Greg Handel; Renee Briggs; Nicole Connolly, The Halcyon Center
Though aversive stimuli have often been used to reduce the frequency of aberrant behaviors, it may be the case that, at times, the stress produced by these techniques may inadvertently increase the frequency of aberrant behaviors. This may be particularly true when the function of a behavior is escape or avoidance from high stress situations. Additionally, attention seeking behavior may also increase when an individual perceives a high degree of stress. This may also result in increases of aberrant behaviors that have been determined to have an attention seeking function when high stress situations occur. The following study examined the results of the removal of aversive stimuli as a consequence of aberrant behavior and replacing it with DRO procedures.
The subject was a 22-year-old woman diagnosed with ADHD, bipolar disorder, and mild mental retardation. The woman had a long history of aberrant behaviors including: physical aggression, property destruction, stealing, refusing to take medication, verbal outburst, and elopement. Prior to her present residential placement, she resided in a community residence that she shared with five other residents. The residence was locked 24-hours per day. She then moved into another community residence that was not locked. She currently shares this home with three other housemates. Both residences were staffed continually.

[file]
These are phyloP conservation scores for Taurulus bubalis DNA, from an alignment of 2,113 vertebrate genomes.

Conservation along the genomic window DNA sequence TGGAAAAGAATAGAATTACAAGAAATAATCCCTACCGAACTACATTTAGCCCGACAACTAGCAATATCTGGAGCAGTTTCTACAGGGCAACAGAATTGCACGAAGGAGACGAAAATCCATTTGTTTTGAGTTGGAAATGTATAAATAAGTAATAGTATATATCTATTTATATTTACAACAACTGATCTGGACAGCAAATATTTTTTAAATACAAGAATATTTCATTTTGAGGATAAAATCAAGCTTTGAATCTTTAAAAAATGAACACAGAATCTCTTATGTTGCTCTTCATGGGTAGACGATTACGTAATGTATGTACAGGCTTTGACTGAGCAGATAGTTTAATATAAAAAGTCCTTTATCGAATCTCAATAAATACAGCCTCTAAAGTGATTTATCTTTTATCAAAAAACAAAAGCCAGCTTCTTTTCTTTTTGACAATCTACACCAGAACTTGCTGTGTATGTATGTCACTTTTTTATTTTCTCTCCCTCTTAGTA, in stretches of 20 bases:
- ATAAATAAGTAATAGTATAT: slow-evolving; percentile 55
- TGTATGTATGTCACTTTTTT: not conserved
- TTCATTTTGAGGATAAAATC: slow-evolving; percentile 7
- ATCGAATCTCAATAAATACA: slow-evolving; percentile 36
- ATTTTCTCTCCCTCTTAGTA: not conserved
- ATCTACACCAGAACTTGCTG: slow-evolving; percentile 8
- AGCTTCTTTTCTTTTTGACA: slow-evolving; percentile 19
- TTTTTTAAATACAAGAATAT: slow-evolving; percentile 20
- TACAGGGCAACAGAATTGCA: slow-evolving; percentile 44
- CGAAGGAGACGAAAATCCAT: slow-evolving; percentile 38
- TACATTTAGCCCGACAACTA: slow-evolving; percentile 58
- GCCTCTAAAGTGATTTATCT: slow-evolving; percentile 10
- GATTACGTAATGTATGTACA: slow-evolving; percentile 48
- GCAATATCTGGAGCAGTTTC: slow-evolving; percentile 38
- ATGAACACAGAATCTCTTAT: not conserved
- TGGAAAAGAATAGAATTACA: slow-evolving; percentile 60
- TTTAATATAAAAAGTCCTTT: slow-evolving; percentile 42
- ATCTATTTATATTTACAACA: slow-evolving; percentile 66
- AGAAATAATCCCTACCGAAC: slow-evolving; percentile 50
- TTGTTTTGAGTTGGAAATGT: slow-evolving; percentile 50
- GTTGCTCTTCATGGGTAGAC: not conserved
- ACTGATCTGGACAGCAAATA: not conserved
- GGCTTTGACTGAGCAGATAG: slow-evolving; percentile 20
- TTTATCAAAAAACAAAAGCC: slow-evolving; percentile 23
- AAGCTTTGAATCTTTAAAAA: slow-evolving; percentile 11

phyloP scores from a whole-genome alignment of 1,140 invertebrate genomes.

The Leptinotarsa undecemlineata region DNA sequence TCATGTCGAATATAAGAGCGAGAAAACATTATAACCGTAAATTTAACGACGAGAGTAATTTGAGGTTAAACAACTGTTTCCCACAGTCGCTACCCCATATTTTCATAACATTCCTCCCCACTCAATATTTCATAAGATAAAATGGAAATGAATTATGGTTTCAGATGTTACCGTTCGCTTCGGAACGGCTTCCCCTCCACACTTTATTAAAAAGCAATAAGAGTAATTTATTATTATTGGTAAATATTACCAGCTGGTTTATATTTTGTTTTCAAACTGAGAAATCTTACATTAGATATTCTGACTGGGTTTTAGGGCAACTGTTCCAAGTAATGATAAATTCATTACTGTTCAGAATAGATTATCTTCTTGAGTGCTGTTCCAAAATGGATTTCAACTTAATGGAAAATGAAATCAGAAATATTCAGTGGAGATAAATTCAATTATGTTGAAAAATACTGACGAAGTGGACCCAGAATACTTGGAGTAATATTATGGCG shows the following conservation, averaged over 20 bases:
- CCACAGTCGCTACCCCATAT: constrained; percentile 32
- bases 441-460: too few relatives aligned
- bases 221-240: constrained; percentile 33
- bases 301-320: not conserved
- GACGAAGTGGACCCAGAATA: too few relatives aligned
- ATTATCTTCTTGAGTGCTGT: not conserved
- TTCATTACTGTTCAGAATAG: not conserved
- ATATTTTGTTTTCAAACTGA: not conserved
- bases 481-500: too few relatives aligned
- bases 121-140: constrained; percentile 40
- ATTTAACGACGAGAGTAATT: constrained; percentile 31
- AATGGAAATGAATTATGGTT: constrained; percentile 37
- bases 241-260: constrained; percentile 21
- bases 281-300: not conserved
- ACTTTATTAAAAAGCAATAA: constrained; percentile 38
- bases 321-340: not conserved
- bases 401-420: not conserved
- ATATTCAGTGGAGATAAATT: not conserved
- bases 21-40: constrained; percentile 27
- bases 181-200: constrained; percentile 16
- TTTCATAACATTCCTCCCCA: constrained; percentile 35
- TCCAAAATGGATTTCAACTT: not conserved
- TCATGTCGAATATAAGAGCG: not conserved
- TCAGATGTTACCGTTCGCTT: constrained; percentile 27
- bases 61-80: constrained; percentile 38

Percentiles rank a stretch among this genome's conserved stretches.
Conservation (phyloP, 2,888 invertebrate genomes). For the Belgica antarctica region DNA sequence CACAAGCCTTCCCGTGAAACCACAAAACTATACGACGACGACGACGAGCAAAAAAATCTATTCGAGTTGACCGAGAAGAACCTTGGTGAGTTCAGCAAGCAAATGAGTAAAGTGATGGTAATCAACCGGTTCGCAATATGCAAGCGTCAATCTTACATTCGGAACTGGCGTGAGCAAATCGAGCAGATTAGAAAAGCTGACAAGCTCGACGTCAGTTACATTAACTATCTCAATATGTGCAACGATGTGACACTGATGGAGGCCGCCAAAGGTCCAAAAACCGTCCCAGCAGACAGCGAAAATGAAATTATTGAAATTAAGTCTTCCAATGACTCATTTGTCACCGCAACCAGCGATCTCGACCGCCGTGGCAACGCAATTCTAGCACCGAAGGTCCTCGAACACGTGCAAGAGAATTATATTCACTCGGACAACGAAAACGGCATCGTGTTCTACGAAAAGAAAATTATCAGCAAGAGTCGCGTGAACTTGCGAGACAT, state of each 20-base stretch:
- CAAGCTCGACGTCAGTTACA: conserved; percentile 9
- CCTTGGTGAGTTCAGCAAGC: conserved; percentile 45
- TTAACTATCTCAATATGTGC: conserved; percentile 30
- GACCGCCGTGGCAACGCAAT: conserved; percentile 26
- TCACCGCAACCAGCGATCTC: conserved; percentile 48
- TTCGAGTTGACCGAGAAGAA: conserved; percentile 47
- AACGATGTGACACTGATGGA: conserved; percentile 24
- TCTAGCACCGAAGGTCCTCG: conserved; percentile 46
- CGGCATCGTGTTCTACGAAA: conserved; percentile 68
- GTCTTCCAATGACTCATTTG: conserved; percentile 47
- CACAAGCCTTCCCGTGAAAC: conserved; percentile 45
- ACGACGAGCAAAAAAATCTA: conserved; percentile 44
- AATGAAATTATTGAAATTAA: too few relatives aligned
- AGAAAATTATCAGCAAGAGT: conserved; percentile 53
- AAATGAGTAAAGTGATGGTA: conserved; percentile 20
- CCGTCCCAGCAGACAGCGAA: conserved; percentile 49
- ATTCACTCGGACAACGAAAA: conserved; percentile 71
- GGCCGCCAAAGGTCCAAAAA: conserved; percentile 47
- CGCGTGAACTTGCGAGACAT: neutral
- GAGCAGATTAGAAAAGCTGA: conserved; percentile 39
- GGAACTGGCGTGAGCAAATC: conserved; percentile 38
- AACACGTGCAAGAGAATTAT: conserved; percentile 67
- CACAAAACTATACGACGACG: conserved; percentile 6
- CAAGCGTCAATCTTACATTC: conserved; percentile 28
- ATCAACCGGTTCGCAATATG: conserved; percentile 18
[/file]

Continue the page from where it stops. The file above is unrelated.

At the subjects prior residence, aberrant behaviors were followed by an aversive consequence such as mild shock, physical, and/or mechanical restraints. Subsequent to her move to her present residence, a functional analysis was conducted using Durands M.A.S., Iwatas F.A.S.T., and direct observation. The results of this analysis indicated the aberrant behaviors served an attention seeking function with a secondary function of internal arousal. When the subject moved to her new home the use of all aversive procedures was discontinued. A DRO program was initiated with tokens delivered hourly following the absence of all aberrant behaviors. Tokens were exchanged at the end of the day for a one-to-one activity with a preferred staff.
Data were recorded by direct support staff using an interval spoilage method at hourly intervals. Reliability checks were conducted by staffs supervisors at least weekly and demonstrated 100% reliability of the data. The data was collapsed into the average daily frequencies of all aberrant behaviors reported on a monthly basis.
The chart and corresponding graph indicate a dramatic reduction in aberrant behaviors following the removal of aversive consequences. This result has been sustained over a seven-month period.
Removal of Aversive
The data seem to indicate that the aversive treatment the subject received at her previous residence may have been inadvertently provoking the aberrant behaviors they were designed to reduce. However, the results of this study is somewhat confounded by the fact that a change in residence occurred simultaneously with a change in treatment procedures. However, the new facility was unlocked, which could have occasioned an increase in elopement that was prevented at her previous home since it was continually locked. Given that the opportunity to engage in aberrant behavior increased in the new home but the frequency actually decreased, it seems that the less restrictive approach was effective in reducing the aberrant behavior and the greater restrictiveness of the previous program may have inadvertently increased the rate of aberrant behavior.